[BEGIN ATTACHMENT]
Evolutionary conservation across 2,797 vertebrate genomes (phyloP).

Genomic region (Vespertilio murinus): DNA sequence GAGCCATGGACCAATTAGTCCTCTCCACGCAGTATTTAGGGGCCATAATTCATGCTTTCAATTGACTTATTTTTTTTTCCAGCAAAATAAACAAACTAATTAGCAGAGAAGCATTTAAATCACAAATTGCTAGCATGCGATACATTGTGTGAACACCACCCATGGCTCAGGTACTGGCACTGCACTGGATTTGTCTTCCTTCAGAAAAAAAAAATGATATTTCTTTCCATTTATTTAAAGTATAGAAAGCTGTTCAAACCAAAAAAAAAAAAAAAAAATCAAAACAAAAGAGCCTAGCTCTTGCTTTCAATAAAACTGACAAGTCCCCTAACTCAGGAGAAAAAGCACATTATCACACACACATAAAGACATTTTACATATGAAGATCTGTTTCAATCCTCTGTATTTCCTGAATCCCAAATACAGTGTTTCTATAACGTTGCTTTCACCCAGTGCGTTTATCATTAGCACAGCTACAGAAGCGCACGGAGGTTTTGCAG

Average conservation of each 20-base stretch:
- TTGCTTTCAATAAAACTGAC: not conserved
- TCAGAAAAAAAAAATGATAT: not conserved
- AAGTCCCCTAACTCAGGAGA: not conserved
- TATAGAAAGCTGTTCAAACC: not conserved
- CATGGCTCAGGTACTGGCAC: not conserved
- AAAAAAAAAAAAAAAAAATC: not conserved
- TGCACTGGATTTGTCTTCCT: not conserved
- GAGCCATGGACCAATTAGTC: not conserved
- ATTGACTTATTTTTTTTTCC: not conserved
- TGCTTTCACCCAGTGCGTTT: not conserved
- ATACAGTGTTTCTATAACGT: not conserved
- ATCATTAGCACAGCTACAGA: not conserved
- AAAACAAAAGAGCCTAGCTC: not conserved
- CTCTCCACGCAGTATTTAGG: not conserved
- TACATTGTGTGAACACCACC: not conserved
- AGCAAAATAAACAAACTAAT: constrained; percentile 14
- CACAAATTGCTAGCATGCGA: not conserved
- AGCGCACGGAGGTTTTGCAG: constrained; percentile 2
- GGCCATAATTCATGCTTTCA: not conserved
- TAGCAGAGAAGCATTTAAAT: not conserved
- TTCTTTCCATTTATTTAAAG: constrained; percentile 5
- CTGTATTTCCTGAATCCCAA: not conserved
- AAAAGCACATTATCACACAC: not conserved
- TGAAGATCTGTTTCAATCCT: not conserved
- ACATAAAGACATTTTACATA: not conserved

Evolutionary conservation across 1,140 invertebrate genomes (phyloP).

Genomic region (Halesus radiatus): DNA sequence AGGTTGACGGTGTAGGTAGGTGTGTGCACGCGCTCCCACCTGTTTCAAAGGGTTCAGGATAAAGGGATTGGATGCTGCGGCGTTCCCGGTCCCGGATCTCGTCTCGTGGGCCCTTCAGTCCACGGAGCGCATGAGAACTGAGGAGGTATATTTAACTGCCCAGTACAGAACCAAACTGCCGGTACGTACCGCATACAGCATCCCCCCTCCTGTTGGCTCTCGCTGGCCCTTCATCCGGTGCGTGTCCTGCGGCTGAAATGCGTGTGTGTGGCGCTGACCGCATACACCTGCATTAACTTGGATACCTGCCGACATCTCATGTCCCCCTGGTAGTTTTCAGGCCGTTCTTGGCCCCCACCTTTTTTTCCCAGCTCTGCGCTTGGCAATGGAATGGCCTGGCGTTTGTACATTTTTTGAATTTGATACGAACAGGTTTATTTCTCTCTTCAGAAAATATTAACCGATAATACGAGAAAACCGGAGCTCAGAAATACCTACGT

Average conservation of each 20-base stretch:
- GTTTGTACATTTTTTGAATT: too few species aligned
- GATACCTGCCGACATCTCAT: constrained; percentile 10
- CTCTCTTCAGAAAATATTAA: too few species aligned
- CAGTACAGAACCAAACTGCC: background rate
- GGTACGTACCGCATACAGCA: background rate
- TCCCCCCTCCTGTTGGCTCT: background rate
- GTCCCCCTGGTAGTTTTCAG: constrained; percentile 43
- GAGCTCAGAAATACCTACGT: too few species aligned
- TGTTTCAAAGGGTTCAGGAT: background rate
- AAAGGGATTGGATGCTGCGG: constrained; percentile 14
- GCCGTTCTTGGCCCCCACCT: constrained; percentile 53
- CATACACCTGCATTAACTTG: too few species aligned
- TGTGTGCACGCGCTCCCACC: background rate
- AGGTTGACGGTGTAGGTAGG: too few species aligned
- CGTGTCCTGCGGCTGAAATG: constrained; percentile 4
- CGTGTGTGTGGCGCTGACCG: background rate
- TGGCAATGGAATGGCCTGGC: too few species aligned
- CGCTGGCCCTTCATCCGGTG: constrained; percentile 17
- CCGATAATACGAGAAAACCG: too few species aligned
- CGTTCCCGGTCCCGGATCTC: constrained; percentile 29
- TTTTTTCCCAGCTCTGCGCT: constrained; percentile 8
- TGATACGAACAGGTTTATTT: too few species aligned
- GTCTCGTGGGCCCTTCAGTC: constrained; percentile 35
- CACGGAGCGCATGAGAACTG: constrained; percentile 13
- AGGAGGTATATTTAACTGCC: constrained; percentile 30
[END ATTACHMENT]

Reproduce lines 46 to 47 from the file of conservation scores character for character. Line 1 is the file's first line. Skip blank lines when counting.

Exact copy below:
- CGTGTCCTGCGGCTGAAATG: constrained; percentile 4
- CGTGTGTGTGGCGCTGACCG: background rate